Some years I have a plan. I have a certain title or kind of movie in mind, and a certain type of cast, and I draft in service of that. This year I have nothing in mind. I'll be perusing the list of available talent with fresh eyes each time my spot comes up, and I'll pick the best of whoever's left.
And what do my fresh eyes find waiting for me at pick number four? Only the BIGGEST MOVIE STAR IN THE WORLD. I will happily and enthusiastically take Leonardo DiCaprio. Maybe I'll put him in a Netflix reboot of Growing Pains, just to punish you guys for not picking him sooner. You don't know.
[Actually, you probably know. I'm not doing that.]
MIKE: So I guess Joe doesn’t want want his lead actor to win an Oscar.
[Editor's note: this email draft was conducted before the Oscar ceremony. The sting of Mike's then-accurate burn has dulled considerably in the intervening months.]
JOE: I don't do fake Oscar Drafts for the awards. I do them for the sake of fake creating fake great art.
TENESSA: See, every year I excitedly tell people, "It's time for the Poop Reading Oscar Draft!"
And they say, "Poop Reading Oscar Draft? What's that?"
And then I TRY to explain what is so great about all of this, but I can't find words that capture the experience. It's like trying to explain to somebody why a Coen brothers movie is awesome.
HOLLY: Oh hello everyone. Tenessa, I believe we met once at a fun dinner in LA (?) when you were here for the Simpsons table read (??) –is that possible? [Editor's note: it was possible. Somebody is friends with somebody's dad; it's one of those things.] Mike, if we've met, I'm sure it was also lovely, but I forgot. Greetings to both of you!
First, some Myers-Briggs comments. Tenessa, your typing of our candidates is excellent. For myself, unlike Mike who "thinks" he is an INFJ, I am DEFINITELY an INFJ. The internet has a lot of important scientific commentary about INFJs, and most relevant here is the fact that
WE ARE THE PSYCHIC ONES.
Google it. Yeah that's right.
Exactly how I will use this ability, I will keep to myself.
My picks are Idris Elba and Michael B. Jordan.
–oh wait, they weren't nominated. Right. Fine.
Cate Blanchett and Tom Hardy.
JOE: I think you'd have ended up with Idris, because the chances of me letting a Friday Night Lights alum slip by are pretty slim.
Speaking of pretty slim – (that would have been an excellent segue into drafting Rooney Mara, but I'm not drafting Rooney Mara)
So who am I drafting? This is an interesting question. There are quite a few talented performers left, and I could shape a very interesting, nuanced story based on the skills of any of OH WHO ARE WE KIDDING OF COURSE I'M TAKING SYLVESTER STALLONE. I mean, Sylvester Stallone? In an Oscar Draft? This is quite literally a once-in-a-lifetime opportunity [for me, anyway – I was born a little less than a year after he was nominated the last time], and there's no way I'm missing out on it. It was all I could do to stop myself from picking him at Number Four. It would have been all I could do to stop myself from picking him at Number One, had I had the top pick.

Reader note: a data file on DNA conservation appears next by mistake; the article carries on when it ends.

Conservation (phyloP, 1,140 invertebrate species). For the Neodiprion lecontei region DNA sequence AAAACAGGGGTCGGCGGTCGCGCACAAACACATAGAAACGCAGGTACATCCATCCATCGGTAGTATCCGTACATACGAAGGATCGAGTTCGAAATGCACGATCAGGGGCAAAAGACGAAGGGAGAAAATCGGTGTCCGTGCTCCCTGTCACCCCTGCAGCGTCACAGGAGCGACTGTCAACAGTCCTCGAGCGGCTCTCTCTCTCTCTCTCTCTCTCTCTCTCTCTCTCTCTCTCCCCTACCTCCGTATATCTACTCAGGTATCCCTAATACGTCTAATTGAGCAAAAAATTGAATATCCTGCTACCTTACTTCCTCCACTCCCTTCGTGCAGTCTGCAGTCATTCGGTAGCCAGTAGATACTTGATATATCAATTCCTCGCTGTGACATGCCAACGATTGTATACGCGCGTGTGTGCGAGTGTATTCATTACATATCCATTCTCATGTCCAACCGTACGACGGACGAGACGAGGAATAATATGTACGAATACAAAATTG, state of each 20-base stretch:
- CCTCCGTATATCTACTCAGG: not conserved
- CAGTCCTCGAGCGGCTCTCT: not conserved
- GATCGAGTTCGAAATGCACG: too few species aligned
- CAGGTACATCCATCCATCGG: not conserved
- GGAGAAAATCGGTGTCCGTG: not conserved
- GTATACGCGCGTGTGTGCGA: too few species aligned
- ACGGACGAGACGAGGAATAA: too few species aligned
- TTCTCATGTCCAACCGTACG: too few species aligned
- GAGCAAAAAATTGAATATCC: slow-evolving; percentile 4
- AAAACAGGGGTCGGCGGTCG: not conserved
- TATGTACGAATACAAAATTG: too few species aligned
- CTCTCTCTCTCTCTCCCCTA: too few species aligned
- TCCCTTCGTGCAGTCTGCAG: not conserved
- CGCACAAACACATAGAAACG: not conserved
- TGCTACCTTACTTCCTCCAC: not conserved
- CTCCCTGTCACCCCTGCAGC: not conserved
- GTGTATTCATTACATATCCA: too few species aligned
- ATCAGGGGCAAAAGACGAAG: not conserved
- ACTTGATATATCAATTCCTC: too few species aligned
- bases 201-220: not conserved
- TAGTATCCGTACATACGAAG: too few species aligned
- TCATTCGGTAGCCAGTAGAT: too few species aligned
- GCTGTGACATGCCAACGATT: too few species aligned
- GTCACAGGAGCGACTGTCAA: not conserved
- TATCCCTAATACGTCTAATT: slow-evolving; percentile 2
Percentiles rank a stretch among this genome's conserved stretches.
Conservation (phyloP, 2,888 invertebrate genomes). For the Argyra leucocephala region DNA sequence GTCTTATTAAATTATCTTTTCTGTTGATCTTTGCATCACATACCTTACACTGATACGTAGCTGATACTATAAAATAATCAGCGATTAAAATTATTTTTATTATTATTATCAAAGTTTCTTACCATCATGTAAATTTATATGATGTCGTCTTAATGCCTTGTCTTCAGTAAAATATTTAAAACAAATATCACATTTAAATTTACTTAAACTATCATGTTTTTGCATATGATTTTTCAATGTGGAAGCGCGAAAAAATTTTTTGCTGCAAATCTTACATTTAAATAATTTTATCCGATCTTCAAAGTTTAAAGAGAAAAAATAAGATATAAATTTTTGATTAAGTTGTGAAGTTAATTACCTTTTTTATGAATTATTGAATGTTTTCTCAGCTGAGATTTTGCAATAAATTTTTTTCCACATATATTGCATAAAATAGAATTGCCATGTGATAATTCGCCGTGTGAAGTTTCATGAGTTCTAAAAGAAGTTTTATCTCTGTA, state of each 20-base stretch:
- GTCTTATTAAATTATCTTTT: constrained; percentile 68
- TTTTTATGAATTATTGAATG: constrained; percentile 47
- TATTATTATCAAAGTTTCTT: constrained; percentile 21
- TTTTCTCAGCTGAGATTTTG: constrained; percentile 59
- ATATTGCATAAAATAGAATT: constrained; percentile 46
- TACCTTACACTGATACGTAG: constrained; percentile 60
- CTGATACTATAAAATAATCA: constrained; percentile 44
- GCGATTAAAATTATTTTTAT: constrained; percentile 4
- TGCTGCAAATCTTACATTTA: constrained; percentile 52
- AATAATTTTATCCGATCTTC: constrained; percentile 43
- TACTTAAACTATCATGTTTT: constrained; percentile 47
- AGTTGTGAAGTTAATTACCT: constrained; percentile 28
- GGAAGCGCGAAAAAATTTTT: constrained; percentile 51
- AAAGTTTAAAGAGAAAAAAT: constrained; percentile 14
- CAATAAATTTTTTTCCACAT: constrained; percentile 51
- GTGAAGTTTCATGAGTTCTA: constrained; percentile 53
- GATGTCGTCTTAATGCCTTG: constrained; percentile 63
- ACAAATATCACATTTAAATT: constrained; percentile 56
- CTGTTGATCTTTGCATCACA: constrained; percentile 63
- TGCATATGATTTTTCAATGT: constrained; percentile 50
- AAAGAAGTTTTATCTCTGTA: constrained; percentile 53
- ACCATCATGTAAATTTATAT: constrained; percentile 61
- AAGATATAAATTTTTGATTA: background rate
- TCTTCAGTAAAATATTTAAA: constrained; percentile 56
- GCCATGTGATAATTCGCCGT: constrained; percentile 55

And since Rocky 7 was called Creed, Rocky 8 could basically be called whatever the hell I want it to be called. I might just make Leo fight Sly in Rocky 8; you guys don't know.
[Once again, you probably know. That's not what I'm going to do. But I COULD, and you totally COULDN'T!]
MIKE: You left me Mark Ruffalo? Now I have Mr. crazy energy, hipster cred, deep pools of sad eyes paired with the mother of my secret family in Canada. Honestly, just call the rest of the draft off.
[Almost a full day passes…]
TENESSA: OH SHIT
It's a good thing Holly followed me on Twitter today, because it caused me to think, "Gee, I wonder whose turn it is in the Oscar draft?"
It's also a good thing Holly had dinner with me in LA that time, because my boobs looked GREAT that day.
So … I'm clearly in a Matt Damon situation here. While I'm tempted to reunite Jennifer Lawrence with Christian Bale, I just don't want to fuck with their American Hustle legacy so soon.
Will they be working for minimum wage in a failing potato chip factory? Will they be hired guns, discreetly tracking down a kidnapper for a wealthy New England family? Will they be in the next Muppets movie?
Yeah, probably the Muppets one.
BETSY: Look, I respect all of you, and I can see all of your projects taking shape. Holly's edgy thriller. Mike's fluffy rom-com. Tenessa's heartwarming based-on-a-true story. Joe's ill-conceived Rocky sequel. But in crafting these, you have foolishly left me with Rooney Mara and Charlotte Rampling. Yup, I now have a cast I can do pretty much anything with, including the only brunette and the only woman over 50. Bwahahahaha.
I love it when a plan comes together. I can totally make a movie with just these three. Which is a good thing, since I won't know who my fourth is until they're the only one left. But just you wait and see, that's the glory of keeping one's options open: whoever it is will just slip right into my all-star offbeat cast, like a hand into a glove that is not the glove from OJ Simpson's 1995 trial because that glove is clearly an exception to the hands-slipping-right-into-gloves rule.
JOE: ...Joe's ill-conceived Rocky sequel…
You spelled "fucking awesome" wrong.
TENESSA: Okay, I'm just going to tip my hand here and admit that in the last 12 months, I've seen Hail, Caesar! once and The Force Awakens twice. That's it. I sincerely don't know who the hell most of these people are.